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OU June Nursing Blog

OU June Nursing Blog

Have you ever heard of SBC, Strengths-Based Care, in nursing (Gottlieb & Gottlieb, 2012)? Sadly, SBC seems not to have “caught on” in the trenches of everyday nursing life in America. Let’s do a little exploring and see if and/or how SBC could possibly be of benefit to nurses in 2023.

SBC is based in a “whole” person premise when it comes to nursing care. This sounds like something we’ve all heard before until we start identifying the various components of this approach – and considering how, if applied to nurses who do the caring – this could create opportunities for nurses and nursing to reconceptualize their approach to nursing care and potentially bring healing to themselves. Viewing patients as human beings first, and working with them to identify and build on individual and family strengths, is rooted in the nurse-patient relationship. This approach requires the nurse to approach nursing care from a relationship perspective. To do so involves relationship building with the patient, something which demands mental, emotional, and spiritual energy. In the current heavy workload of 2023 healthcare, and the type of daily crises which try men’s souls, where do nurses find that inner strength? Where would they (you) turn? Let me answer that by asking a critically important question.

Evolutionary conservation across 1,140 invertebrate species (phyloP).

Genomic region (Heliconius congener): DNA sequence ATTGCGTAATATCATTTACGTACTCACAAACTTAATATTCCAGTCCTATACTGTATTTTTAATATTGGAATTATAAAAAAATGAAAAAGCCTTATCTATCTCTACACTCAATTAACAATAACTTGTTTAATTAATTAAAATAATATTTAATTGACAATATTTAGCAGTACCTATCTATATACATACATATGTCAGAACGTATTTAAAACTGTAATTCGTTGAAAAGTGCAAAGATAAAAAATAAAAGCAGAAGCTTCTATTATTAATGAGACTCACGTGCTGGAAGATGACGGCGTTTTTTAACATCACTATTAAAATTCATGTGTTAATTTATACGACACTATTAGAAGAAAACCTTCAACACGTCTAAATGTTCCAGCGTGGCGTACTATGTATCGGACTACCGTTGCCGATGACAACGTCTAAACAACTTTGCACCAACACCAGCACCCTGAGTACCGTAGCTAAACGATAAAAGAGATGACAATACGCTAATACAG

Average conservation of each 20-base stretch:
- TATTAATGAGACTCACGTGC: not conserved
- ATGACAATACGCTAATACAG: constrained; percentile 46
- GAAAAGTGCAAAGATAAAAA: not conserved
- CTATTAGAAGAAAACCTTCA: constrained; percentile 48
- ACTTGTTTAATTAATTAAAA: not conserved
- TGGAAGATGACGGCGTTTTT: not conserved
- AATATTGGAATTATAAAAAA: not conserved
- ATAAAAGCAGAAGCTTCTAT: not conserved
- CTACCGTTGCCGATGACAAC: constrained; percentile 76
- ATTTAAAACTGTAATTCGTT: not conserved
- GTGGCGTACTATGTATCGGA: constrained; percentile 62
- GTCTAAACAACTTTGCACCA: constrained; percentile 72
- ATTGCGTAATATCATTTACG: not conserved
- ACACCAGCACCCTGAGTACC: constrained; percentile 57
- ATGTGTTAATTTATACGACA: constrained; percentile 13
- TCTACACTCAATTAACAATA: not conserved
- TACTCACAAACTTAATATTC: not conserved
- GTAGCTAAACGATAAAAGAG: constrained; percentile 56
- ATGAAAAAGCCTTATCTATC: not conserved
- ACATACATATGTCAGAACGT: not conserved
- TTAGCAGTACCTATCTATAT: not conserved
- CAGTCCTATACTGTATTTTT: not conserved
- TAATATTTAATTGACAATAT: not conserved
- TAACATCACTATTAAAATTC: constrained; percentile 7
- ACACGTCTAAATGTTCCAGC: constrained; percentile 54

Have you personally ever had the experience of being with someone who made you feel good about yourself, who showed respect and caring for your unique personhood, who created a sense in you of “I have unique value and am worth being listened to”? What was said or done by the other person that might have contributed to your sense of being valued and respected for your unique self? Take a moment and reflect on this. Dr. Barbara Dossey, the imminent nursing theorist and author who developed the Theory of Integral Nursing (2008), proposes an interconnected model of wholeness, which encompasses the relationship aspect of the nurse as a human being providing care to the patient, another human being. Is there something about this approach which might inspire a nurse to consider their own humanness as an important aspect of being a nurse?

As a vehicle cannot operate without either a tank of gas or a charged battery, a nurse needs a “full tank” or “full charge” of strength to match the demands of the nurse role. Nurses viewing themselves as human first – and being ok with that – and as nurses second, might possibly tap into an inner reserve of strength, born in the fires of adversity. Being – and accepting – one’s humanness as a nurse is not only okay, it is absolutely essential for restoration and healing in place. As a nurse who is both fully human – and okay with it – I encourage you to refuel and recharge by tapping into your humanness, accepting that as part of the role of nurse and being okay with it.

To take this a step further, I encourage you to consider additional education to increase your knowledge and skill in identifying and balancing the benefits of the human to human aspect of being a nurse. An exciting journey of personal and professional growth awaits you. I end this with a thought-provoking quote from the legendary Maya Angelou, “There is no greater agony than bearing an untold story inside you” (Reed, 2014, para 1). Wow. I’d be willing to bet there are many, many nurses out there with untold stories inside them, waiting, waiting….


Dossey, B. M. (2008). Theory of Integral Nursing. Advances in Nursing Science, 31(1), E52-E73.

Gottlieb, L., & Gottlieb, B. (2012). Strengths-based nursing care: Health and healing for person and family. Springer Publishing Connect.

Reed, B. (2014). Maya Angelou quotes: 15 of the best.



Posted: 06/14/2023
Updated: 06/14/2023 by Dr. Ruth L.M. Burkhart, DNP, MA, RN-BC, LPCC
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